West Virginia University Assistant Professor of Political Science Patrick Hickey believes that it is very likely that President Barack Obama will be able to win the Senate’s approval of a moderate, qualified nominee in the wake of U.S. Supreme Court Justice Antonin Scalia’s death Saturday.
Appointed in 1986 by President Ronald Reagan, Scalia was the longest-serving justice to the Court. A conservative, he was also the first justice of Italian-American heritage. Scalia’s death during an election year has raised questions about the confirmation of his successor on the bench.
“History suggests that President Obama will be able to replace Justice Scalia as long as the president nominates a well-qualified, relatively moderate candidate,” Hickey said. “That said, there’s a first time for everything. The historically high level of polarization in today’s Senate makes it possible that we will see new, irregular behavior from Senate Republicans on this matter.”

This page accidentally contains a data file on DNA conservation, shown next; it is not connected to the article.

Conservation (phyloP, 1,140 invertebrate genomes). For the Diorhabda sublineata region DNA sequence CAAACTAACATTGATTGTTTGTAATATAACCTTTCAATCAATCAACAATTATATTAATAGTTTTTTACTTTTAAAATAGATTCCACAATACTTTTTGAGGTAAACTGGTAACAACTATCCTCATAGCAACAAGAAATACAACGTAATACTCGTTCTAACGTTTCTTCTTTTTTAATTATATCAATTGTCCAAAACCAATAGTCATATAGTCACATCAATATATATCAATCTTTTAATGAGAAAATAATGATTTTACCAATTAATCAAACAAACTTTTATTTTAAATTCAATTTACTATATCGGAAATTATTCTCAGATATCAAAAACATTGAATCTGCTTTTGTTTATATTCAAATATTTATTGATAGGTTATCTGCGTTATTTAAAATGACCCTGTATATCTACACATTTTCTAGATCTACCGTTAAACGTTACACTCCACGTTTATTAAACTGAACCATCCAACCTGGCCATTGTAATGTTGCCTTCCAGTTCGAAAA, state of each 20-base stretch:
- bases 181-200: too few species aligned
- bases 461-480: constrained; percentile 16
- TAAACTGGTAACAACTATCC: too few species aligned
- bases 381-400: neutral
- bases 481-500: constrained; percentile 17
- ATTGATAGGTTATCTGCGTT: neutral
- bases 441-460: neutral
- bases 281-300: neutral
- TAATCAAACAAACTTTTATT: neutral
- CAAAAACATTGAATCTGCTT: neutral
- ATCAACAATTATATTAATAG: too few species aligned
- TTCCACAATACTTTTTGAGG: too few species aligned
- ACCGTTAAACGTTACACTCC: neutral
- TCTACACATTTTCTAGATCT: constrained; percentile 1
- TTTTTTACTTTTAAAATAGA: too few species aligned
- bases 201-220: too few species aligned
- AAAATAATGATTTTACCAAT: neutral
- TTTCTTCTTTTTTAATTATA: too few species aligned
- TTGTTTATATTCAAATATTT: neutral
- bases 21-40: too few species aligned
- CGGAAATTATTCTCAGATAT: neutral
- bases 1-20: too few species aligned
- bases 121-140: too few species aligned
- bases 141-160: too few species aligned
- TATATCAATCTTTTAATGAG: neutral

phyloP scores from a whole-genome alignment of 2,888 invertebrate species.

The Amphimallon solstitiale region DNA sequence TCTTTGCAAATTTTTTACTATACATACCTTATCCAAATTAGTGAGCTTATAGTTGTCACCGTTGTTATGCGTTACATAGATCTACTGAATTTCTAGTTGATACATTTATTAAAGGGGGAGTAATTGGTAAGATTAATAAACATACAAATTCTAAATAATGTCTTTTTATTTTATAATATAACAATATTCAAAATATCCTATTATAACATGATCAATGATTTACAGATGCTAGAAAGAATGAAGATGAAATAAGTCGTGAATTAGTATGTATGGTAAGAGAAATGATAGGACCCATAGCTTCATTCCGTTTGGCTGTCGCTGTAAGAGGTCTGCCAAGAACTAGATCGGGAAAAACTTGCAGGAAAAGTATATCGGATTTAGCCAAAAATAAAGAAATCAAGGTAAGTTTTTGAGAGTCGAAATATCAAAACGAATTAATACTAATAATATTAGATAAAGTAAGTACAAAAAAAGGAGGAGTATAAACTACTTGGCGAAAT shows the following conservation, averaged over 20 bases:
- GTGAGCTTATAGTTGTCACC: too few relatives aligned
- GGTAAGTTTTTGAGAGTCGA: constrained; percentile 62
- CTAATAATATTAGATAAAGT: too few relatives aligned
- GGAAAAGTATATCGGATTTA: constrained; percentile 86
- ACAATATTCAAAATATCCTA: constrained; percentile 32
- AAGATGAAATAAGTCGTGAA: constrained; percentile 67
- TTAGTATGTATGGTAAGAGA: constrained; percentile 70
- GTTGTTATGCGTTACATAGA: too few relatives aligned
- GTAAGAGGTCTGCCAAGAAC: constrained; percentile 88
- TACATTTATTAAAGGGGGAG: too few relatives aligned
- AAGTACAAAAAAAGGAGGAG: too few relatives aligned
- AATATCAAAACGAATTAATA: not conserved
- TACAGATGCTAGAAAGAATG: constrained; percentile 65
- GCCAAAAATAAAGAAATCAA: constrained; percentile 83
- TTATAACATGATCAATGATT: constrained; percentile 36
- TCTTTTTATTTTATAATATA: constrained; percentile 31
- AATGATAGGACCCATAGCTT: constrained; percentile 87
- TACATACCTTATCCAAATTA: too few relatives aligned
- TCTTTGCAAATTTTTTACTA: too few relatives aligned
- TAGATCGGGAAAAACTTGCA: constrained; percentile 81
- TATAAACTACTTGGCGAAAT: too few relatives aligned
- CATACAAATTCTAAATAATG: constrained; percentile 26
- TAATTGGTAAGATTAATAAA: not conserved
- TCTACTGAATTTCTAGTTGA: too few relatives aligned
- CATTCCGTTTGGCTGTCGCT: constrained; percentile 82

Hickey’s works focuses on how presidents work with Congress. Hickey recently co-authored a chapter for the Miller Center of Public Affair’s book 42: Inside the Presidency of Bill Clinton.
He is among several WVU faculty members who can offer comment and analysis. He can be reached at 304.293.9575 or Patrick.Hickey@mail.wvu.edu
Shauna Fisher is an associate professor of political science at WVU whose focus of study includes judicial politics, law and courts, and judicial policy-making. She can be reached at 304.293.9804 or firstname.lastname@example.org
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